"This Harbeth User Group (HUG) is the Manufacturer's own managed forum dedicated to natural sound from microphone to ear, achievable by recognising and controlling the numerous confounding variables that exist along the audio chain. The Harbeth designer's objective is to make loudspeakers that contribute little of themselves to the music passing through them.

Identifying system components for their sonic neutrality should logically proceed from the interpretation and analysis of their technical, objective performance, since deviations from a flat frequency response at any point along the signal chain from microphone to ear is likely to create the audible sonic personality that you hear. This includes the contribution of the listening room itself. To accurately reproduce the recorded sound, as Harbeth speakers are designed to do, you would be advised to select system components (sources, electronics, cables and so on) that do not color the sound before it reaches the speakers.

For example, the design of and interaction between the hifi amplifier and its speaker load can and potentially will alter the sound balance of what you hear. This may or may not be what you wish to achieve, but any deviation from a flat response is a step away from a truly neutral system. HUG has extensively discussed amplifiers and the methods for seeking the most objectively neutral amongst a plethora of available product choices.

HUG specialises in making complex technical matters simple to understand, such as the relationship between recorded sound and the sound you hear. With our heritage of natural sound and pragmatism, HUG cannot be expected to be a place to get deeply into discussing the selection, approval or endorsement of non-Harbeth system elements selected, knowingly or not, to create a significantly personalised sound. For that you should do your own research and above all, make the effort to visit an Authorised Dealer and listen to your music at your loudness on your loudspeakers through the various offerings there. There is really no on-line substitute for time invested in a dealer's showroom because 'tuning' your system to taste is such a highly personal matter.

Please consider carefully how much you should rely upon and be influenced by the subjective opinions of strangers. Their hearing acuity and taste will be different to yours, as will be their motives and budget, their listening distance, loudness and room treatment, not necessarily leading to appropriate equipment selection and listening satisfaction for you.

If some of the science behind faithfully reproducing the sound intended by the composer, score, conductor and musicians over Harbeth speakers is your thing, this forum has been helping with that since 2006. If you just want to share your opinions and photos with others then the unrelated Harbeth Speakers Facebook page may be for you. Either way, welcome to the world of Harbeth!"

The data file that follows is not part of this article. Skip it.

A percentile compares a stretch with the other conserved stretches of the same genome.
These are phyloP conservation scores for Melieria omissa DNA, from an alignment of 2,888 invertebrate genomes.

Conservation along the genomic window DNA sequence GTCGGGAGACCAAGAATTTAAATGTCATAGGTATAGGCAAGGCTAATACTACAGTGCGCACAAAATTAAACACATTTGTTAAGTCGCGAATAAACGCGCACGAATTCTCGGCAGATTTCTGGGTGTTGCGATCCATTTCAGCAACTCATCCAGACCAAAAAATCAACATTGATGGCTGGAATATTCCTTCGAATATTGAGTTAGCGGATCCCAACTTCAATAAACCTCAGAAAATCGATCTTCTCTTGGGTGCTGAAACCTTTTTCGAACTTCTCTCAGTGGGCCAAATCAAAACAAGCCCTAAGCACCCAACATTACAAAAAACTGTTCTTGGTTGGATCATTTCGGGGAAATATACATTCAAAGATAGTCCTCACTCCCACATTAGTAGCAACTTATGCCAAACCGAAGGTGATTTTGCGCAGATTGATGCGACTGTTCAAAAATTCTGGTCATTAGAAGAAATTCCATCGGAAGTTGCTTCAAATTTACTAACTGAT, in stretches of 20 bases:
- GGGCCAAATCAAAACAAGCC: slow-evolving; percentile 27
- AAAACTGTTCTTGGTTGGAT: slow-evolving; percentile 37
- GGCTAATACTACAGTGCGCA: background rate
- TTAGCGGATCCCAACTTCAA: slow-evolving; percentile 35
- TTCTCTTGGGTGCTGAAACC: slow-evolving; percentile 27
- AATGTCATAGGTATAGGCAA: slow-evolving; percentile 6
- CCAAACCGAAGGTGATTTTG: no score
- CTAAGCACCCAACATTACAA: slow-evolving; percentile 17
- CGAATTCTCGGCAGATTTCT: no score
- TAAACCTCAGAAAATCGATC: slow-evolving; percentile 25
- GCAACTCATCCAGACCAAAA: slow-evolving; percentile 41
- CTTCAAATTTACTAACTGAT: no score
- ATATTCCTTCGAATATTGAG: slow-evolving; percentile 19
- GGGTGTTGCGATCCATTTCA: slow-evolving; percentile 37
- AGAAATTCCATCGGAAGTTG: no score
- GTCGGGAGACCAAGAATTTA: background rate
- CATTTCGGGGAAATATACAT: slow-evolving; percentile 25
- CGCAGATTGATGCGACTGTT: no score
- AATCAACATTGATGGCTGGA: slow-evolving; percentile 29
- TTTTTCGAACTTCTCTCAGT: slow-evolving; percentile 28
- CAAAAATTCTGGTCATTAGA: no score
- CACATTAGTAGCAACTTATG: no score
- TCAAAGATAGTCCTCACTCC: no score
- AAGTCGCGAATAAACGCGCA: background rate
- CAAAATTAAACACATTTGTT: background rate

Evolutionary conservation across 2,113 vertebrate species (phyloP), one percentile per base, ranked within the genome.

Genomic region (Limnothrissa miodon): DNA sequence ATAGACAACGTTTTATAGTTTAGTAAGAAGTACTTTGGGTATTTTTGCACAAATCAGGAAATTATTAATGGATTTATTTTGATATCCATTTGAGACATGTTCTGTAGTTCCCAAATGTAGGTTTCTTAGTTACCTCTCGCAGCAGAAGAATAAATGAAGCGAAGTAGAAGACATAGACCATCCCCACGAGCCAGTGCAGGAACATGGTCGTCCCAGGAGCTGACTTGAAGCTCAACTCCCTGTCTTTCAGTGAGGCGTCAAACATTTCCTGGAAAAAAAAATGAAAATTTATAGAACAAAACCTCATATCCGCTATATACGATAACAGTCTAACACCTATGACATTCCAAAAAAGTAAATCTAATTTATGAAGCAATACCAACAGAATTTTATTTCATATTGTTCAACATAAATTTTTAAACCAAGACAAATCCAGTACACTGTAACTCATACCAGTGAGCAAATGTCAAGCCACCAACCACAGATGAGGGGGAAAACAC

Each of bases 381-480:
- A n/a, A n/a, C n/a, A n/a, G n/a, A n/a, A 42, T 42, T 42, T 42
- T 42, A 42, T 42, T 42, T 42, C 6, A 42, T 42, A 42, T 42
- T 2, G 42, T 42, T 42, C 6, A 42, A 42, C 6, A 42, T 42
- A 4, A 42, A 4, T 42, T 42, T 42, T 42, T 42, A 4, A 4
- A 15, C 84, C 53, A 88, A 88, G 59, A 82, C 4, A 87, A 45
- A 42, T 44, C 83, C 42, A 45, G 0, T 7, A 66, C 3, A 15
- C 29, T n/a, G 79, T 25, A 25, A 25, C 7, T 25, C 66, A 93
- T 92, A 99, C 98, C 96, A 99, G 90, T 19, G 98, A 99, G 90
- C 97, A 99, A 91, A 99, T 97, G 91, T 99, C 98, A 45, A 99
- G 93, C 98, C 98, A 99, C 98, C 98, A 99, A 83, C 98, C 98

Feb. 2018
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High displacement at low frequencies

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  • High displacement at low frequencies

    Hi to everybody.

    I have a question that I would like to submit to the people in the forum:

    I have a pair of montior 30.1 connected to a Naim Supernait2 amplifier. This system works for pure music reproduction and is also part of 5.1 AV systems in which the supernait works as power amplifier for the left and right channels of the surround system.

    Watching a movie, during a scene with an explosion, I have noticed a huge displacement of the woofers of the speakers, I think in the subsonic frequency range. I'm not able to quantify the displacement but I think of the order of a centimeter. The motion has gone ahead only for some seconds.

    I would like to know if, in your opinion, this event could have damaged the membrane of the woofer, or modified their frequency response. I have the impression that, after this episode the sound is a little bit less precise and defined in the medium frequency range, but I'm really not sure of this...

    Thanks for your answers and comments.


  • #2
    I believe that most mains L/R in 5.1 receive a full range signal. Depending on the volume you were watching, those woofers could have seen a decent level at sub 30Hz.


    • #3
      Originally posted by The Fall View Post
      I believe that most mains L/R in 5.1 receive a full range signal. Depending on the volume you were watching, those woofers could have seen a decent level at sub 30Hz.
      Yes I think so. Since I have no sub-woofer in my systems, all the low frequencies tracks are sent to the left and right channels. Now I have added a software filter using the AV amplifier to reduce the amount of low frequencies...What I would like to understand, if possible, is if this signal could have created troubles to the woofer of my Harbeth....